SHARE

“Standardised packaging will cut smoking rates and reduce suffering, disease and avoidable deaths.” said health secretary Jeremy Hunt. Regulations that came into effect on May 2016, require cigarettes to be packed in dark brown packs with no graphic branding, with branded packs subsequently being phased out. The new packets are the same shape, size and colour, with two thirds of the front and back surfaces covered by graphic picture warnings, and written warnings on the sides.

After last November the court of appeal rejected their plea, British American Tobacco (BAT), Imperial Brands, Japan Tobacco International (JTI) and Philip Morris International (PMI), turned to the supreme court claiming that the law would infringe their human and intellectual property rights.

Smoking remains the main cause of pre-mature deaths

Despite the fact that e-cigs have led to the the UK reporting the lowest number of smokers ever recorded, smoking still remains the biggest cause of premature deaths in the country.
An article published yesterday on The Guardian, said that despite the fact that e-cigarette use in the UK is known to have successfully helped reduce the number of smokers significantly, smoking still remains the biggest cause of premature deaths in the country. Every year, over 100,000 Britons lose their lives to the dreadful habit.

“Smoking is the biggest preventable killer in this country and this legislation will save lives, so I am thrilled that the tobacco industry will not be allowed to appeal. After years of hard work, I look forward to seeing this policy now brought in, and smoking numbers fall even further.” said chief medical officer, Dame Sally Davies.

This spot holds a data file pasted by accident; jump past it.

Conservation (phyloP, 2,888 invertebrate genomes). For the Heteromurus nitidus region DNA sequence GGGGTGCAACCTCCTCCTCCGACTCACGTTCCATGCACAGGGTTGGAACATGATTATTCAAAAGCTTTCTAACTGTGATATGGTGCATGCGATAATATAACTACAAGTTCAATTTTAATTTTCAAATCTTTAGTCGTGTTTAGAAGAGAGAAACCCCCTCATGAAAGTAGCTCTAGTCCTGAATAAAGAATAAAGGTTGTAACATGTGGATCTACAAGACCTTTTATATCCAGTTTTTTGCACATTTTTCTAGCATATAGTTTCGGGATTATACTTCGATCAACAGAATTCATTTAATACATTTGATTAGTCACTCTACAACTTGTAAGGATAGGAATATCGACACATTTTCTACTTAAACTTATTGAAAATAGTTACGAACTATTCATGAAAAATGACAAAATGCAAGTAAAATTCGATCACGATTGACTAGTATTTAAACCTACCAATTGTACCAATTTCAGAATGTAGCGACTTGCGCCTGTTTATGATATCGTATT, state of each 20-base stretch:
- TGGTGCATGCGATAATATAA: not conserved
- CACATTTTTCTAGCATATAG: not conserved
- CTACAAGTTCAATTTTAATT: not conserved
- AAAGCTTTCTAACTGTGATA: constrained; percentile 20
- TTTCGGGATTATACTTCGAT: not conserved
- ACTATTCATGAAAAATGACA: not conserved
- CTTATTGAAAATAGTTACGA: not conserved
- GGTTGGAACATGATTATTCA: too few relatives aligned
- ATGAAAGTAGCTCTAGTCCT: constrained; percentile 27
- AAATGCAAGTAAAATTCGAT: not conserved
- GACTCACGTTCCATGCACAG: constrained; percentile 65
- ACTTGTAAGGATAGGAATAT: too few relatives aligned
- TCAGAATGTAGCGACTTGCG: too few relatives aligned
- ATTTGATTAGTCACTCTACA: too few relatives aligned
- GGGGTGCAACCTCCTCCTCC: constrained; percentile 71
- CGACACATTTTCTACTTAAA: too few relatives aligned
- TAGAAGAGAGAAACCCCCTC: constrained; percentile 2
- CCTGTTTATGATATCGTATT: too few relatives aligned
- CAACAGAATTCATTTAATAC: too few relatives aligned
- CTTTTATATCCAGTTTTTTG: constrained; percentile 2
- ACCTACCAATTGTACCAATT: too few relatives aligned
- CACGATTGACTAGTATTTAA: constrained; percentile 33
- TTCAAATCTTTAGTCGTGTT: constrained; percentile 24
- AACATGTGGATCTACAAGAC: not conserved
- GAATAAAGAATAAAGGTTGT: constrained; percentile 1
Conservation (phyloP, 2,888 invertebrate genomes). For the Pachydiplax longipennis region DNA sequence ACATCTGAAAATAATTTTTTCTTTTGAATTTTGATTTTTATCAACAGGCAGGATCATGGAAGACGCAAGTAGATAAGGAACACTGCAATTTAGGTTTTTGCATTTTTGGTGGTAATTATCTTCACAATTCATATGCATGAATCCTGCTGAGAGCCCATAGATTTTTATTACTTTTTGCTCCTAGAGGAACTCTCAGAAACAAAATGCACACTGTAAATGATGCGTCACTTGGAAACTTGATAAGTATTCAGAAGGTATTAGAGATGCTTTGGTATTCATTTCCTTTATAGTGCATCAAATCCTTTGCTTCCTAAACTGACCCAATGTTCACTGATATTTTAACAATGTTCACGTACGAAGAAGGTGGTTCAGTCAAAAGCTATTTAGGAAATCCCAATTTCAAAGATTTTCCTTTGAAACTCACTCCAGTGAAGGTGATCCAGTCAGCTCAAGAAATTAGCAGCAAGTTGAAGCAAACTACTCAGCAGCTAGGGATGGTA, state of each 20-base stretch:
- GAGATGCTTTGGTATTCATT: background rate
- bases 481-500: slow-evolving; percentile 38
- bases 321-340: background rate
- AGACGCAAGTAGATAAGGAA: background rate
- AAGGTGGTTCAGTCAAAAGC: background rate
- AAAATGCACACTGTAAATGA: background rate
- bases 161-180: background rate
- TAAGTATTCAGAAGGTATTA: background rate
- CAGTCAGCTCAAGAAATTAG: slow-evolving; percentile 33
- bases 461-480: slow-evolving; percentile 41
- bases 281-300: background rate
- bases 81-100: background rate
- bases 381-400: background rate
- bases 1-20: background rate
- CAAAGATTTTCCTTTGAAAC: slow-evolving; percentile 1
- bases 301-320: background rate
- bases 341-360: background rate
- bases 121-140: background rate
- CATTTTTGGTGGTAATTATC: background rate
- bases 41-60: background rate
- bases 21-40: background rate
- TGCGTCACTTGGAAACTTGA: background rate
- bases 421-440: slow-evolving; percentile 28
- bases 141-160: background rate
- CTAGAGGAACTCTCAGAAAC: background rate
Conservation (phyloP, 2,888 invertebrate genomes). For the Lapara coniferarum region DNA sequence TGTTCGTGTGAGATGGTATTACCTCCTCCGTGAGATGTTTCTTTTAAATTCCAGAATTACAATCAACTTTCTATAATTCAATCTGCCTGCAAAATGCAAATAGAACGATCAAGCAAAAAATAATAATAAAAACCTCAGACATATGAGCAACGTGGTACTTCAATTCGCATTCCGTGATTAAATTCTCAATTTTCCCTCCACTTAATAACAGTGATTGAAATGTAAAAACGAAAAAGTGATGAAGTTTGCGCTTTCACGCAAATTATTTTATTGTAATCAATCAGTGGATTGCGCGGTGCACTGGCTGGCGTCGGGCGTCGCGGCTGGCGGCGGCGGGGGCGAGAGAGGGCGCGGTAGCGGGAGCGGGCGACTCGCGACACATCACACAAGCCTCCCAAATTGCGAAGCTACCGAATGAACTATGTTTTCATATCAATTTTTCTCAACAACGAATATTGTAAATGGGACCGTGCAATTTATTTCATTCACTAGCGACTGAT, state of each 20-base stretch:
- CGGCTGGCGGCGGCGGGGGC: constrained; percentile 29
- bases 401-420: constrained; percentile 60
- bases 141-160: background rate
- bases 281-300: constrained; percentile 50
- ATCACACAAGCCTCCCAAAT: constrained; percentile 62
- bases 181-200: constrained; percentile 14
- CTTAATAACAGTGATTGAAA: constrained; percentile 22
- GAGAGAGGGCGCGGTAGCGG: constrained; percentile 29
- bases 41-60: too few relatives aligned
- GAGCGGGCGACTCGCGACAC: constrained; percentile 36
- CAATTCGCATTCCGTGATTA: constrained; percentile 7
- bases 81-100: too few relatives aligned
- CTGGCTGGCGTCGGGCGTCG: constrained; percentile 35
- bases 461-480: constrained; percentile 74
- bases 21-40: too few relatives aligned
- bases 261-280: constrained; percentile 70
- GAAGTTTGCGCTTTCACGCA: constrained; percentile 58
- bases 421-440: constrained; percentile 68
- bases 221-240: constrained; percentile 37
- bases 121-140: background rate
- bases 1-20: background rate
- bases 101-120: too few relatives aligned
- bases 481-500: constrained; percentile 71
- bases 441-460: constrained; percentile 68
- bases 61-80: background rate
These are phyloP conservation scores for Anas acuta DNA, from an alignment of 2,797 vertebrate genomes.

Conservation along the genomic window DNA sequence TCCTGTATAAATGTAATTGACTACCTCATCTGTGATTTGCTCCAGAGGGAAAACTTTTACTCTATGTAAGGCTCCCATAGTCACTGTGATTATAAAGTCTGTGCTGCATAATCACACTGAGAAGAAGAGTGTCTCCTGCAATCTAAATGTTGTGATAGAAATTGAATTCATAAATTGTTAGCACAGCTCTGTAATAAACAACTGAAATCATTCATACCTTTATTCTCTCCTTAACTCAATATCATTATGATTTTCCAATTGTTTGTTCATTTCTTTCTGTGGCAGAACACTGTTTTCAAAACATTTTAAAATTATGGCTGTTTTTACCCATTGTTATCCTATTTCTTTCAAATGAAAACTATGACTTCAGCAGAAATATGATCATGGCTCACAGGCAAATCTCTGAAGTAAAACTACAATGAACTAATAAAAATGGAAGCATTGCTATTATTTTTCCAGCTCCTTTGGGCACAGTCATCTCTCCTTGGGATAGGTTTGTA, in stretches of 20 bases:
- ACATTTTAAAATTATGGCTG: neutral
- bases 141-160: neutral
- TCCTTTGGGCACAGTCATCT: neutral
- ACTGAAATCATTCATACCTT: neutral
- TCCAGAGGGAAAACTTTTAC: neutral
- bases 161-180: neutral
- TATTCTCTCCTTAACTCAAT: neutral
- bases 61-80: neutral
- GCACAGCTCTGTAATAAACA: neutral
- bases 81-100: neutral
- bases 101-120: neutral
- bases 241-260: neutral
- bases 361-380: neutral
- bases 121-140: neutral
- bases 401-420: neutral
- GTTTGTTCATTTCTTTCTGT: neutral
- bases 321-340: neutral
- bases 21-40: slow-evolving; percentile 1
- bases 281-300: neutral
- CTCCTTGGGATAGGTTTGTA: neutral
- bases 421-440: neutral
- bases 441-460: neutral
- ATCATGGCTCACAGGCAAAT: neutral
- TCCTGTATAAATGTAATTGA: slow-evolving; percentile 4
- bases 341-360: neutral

No light at the end of this tunnel for tobacco firms

CEO of health charity Ash (Action on Smoking and Health UK), Deborah Arnott, said that this ruling will finally bring all attempts by “big tobacco” to overturn the UK legislation on standardised packaging, to an end.

“This is the latest in a long line of crushing legal defeats for the tobacco industry.”Deborah Arnott, CEO, ASH

“This is the latest in a long line of crushing legal defeats for the tobacco industry. Over the years the industry has squandered many millions of pounds of its own money in futile legal challenges, but worse still it has wasted public time and money, which could have been much better spent improving public health.” she said.